But enough equivocating. The four different tables at least show more clearly which presidents presided over faster-growing government or slower-growing government. More importantly, the various tables provide a good idea of where most of the new spending was taking place.
We can presumably say Reagan and Clinton were comparatively frugal, and we can also say that Nixon, LBJ, and Bush 43 were relatively profligate. As for Obama, I think his tugboat is pushing in the wrong direction, but it’s only apparent when you strip out the distorting budgetary impact of TARP.
Later today the U.S. Department of Commerce is expected to announce preliminary antidumping duties on solar panels from China. This case might normally be met with an exasperated sigh and chalked up as just another example of myopic, self-flagellating, capricious U.S. antidumping policy toward China.
But in this instance the absurdity is magnified by the fact that Washington has already devoted billions of dollars in production subsidies and consumption tax credits in an effort to invent a non-trivial market for solar energy in the United States. Imposing duties only undermines that objective. With brand new levies on imports to add to the duties already being imposed on the same products to “countervail” the lower prices afforded U.S. consumers by the Chinese government’s production subsidies, the administration’s already-expensive mission will become even more so – perhaps prohibitively so.
It’s not that President Obama and the Congress woke up one morning and agreed to craft policies that simultaneously promote and deter U.S. solar energy consumption. But that’s what Washington – with its meddling ethos and self-righteous politicians – has wrought: policies working at cross-purposes.
The Economic Report of the President in 2010 (published before Solyndra became a household name) boasts of the administration’s tens of billions of dollars in subsidies for production and tax credits for consumption of solar panels. This industrial policy continues to this day and there is no greater cheerleader for solar than the president himself. In this year’s State of the Union address, President Obama said:
I’m directing my administration to allow the development of clean energy on enough public land to power three million homes.
One month later, noting that 16 solar projects have been approved on public land since he took office, the president said:
[Solar] is an industry on the rise. It’s a source of energy that’s becoming cheaper. And more and more businesses are starting to take notice.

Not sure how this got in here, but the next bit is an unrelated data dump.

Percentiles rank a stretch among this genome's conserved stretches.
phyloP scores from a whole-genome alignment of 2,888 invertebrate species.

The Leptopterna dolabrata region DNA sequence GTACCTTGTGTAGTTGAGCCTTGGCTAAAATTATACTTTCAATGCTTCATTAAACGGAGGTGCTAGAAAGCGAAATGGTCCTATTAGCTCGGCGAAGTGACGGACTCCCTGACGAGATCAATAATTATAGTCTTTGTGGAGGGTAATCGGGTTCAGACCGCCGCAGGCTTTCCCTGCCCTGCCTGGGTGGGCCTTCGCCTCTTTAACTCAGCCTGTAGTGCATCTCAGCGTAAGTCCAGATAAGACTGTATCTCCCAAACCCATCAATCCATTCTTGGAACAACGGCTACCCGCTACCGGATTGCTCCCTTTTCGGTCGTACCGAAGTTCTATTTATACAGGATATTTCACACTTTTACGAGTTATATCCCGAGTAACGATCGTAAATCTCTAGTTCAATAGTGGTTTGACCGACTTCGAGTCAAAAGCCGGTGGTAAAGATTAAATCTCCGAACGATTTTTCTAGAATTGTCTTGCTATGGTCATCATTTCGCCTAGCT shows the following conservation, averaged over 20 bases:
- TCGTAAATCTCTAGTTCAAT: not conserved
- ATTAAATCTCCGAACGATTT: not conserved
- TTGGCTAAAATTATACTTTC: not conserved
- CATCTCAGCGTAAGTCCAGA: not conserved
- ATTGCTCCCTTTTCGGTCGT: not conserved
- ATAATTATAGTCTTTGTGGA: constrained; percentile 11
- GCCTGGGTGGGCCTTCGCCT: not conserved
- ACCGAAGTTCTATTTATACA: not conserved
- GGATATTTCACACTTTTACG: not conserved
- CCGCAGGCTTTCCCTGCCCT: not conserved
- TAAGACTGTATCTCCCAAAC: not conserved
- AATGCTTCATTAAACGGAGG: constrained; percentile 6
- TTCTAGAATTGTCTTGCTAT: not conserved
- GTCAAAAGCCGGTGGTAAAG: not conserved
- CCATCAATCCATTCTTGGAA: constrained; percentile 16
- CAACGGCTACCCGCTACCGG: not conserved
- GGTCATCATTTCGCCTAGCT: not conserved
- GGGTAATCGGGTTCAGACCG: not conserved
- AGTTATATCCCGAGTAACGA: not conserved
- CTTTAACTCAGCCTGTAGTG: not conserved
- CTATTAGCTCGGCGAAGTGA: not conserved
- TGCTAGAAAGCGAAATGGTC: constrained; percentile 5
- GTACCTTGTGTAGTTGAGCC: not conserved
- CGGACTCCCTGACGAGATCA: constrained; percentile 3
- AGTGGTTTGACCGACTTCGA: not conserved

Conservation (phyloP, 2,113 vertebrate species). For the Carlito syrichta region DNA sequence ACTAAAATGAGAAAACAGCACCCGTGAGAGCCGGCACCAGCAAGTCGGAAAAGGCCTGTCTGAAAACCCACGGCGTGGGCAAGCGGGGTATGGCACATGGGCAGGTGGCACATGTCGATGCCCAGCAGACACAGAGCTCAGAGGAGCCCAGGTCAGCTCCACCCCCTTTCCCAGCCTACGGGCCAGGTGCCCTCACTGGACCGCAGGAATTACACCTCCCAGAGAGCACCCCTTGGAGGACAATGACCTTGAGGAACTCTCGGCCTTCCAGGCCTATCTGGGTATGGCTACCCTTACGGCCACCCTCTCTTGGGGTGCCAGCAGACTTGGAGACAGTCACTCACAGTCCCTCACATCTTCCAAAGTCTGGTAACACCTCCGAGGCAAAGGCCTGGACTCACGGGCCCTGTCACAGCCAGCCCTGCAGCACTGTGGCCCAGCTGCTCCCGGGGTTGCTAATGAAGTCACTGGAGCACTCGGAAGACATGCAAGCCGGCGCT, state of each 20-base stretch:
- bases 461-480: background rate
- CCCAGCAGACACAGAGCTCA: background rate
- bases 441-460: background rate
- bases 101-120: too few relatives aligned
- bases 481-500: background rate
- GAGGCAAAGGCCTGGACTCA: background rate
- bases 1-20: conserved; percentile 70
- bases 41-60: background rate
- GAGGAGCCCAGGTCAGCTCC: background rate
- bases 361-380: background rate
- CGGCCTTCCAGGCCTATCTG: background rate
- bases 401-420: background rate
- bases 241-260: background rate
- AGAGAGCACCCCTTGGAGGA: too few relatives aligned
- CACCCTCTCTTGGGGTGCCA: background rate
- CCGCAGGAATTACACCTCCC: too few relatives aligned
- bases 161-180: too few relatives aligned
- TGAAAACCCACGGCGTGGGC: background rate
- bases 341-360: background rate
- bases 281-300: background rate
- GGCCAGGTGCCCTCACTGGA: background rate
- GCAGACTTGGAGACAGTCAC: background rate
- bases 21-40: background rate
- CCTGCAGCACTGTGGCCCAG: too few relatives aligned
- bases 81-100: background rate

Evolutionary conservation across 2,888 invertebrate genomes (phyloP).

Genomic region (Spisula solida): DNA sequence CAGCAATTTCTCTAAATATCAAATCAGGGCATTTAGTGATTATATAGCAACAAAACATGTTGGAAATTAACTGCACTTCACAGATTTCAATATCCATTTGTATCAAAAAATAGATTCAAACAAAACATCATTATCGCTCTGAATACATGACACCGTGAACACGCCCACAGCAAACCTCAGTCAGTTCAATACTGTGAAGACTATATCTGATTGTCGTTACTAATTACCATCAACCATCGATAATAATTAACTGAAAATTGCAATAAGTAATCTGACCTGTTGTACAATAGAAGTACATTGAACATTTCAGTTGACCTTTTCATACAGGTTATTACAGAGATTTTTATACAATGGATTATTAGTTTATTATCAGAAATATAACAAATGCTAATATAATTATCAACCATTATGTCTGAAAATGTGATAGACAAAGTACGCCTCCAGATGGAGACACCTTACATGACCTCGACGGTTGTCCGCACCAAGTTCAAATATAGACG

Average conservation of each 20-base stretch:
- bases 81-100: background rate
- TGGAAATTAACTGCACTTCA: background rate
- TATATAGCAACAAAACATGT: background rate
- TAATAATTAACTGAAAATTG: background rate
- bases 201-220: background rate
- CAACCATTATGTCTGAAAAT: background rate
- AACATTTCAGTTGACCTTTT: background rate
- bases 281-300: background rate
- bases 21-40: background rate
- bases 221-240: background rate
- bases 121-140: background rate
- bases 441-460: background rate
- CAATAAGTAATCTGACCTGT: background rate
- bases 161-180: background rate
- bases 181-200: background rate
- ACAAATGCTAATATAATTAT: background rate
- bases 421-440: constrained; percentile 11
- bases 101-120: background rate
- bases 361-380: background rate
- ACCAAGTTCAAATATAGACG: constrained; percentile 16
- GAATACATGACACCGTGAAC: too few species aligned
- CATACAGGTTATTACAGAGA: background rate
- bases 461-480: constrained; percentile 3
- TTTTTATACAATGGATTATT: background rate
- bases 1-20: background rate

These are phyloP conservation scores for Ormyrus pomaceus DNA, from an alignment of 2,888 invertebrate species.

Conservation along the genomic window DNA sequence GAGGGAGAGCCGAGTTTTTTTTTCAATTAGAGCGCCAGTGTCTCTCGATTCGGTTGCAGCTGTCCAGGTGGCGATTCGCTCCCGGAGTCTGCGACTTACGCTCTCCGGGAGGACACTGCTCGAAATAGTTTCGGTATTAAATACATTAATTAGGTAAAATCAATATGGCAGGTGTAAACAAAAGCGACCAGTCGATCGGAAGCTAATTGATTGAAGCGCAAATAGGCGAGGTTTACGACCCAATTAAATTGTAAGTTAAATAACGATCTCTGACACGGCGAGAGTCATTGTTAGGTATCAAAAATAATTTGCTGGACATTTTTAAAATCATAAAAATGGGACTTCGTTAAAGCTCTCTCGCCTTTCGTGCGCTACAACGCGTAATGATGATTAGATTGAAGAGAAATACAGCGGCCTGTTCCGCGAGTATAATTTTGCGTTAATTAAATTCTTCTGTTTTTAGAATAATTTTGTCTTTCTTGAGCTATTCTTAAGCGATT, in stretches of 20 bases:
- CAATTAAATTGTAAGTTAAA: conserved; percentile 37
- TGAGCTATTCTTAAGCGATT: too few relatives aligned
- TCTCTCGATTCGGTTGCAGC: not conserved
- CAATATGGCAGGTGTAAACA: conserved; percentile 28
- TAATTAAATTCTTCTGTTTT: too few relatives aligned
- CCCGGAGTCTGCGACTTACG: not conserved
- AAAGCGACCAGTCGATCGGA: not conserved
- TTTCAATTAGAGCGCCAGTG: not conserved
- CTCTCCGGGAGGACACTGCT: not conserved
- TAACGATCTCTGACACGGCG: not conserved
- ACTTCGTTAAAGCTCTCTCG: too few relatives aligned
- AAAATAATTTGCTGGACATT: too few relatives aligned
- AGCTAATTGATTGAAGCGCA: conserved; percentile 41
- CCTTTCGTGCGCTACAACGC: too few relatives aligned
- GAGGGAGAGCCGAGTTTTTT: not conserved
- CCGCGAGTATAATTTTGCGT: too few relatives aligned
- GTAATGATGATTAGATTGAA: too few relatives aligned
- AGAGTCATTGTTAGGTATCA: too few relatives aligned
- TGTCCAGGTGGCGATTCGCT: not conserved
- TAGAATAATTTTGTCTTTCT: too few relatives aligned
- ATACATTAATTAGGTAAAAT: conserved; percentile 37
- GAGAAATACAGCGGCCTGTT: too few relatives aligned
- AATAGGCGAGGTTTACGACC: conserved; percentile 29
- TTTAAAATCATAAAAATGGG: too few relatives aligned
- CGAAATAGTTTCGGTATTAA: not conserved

The president has couched his support for solar in terms of what he sees as the environmental imperative of reducing carbon emissions and slowing global warming. Thus his policy aim is to encourage consumption by making solar less expensive to retail consumers with production subsidies and consumption tax credits. (Of course, lower-cost solar is a mirage – accounting smoke and mirrors – because the subsidies come from current taxpayers and the tax credits deprive the Treasury of revenues already earmarked, forcing the government to borrow, burdening future taxpayers with principle and interest debt, which is paid with higher taxes down the road).
However, the president also sees solar and other green technologies as industries that will create great value, spawn new ideas and technologies, keep the United States at the top of the global value chain, and serve as reliable jobs creators going forward. And he seems to think that realization of that objective requires his running interference on behalf of U.S. producers. He says:
Countries like China are moving even faster… . I’m not going to settle for a situation where the United States comes in second place or third place or fourth place in what will be the most important economic engine in the future.
There is nothing incompatible about holding the simultanous beliefs that greater use of solar power could reduce carbon emissions and that a solar industry has great potential to spur innovation, create value, and support good-paying jobs. But promoting the realization of both premises simultaneously through policy intervention is a fools errand, and we are caught in its midst.
Efforts to protect and nurture these chosen industries by keeping foreign competitors at bay is incompatible with the president’s environmentally-driven objective of increasing retail demand for solar energy. Intervening to reduce the supply of solar panels will cause prices to rise and rising prices (particularly in light of abundant cheap alternatives like natural gas) will cause demand to fall. Sure, we may be left with some protected producers in the short-run, but how will they endure without customers.
That question is, apparently, far from minds of perennial interventionist Senator Chuck Schumer (D-NY) and arch-protectionist Senator Sherrod Brown (D-OH). Just this week, the duo released a proposal that would make ineligible for the 30% tax credit, solar panels made outside of the United States, claiming that “Chinese solar panel producers’ eligibility for tax credit undercuts Amercian companies and jobs.” The senators should tell that to the American business owners and employees in the much larger and more economically significant downstream industries that install and service solar panels in the United States. The proposal would cause a dramtic increase in the retail price of solar panels and imperil livelihoods in these downstream industries.
This Cato video should be required viewing for Washington’s meddling policymakers.
This work by Cato Institute is licensed under a Creative Commons Attribution-NonCommercial-ShareAlike 3.0 Unported License.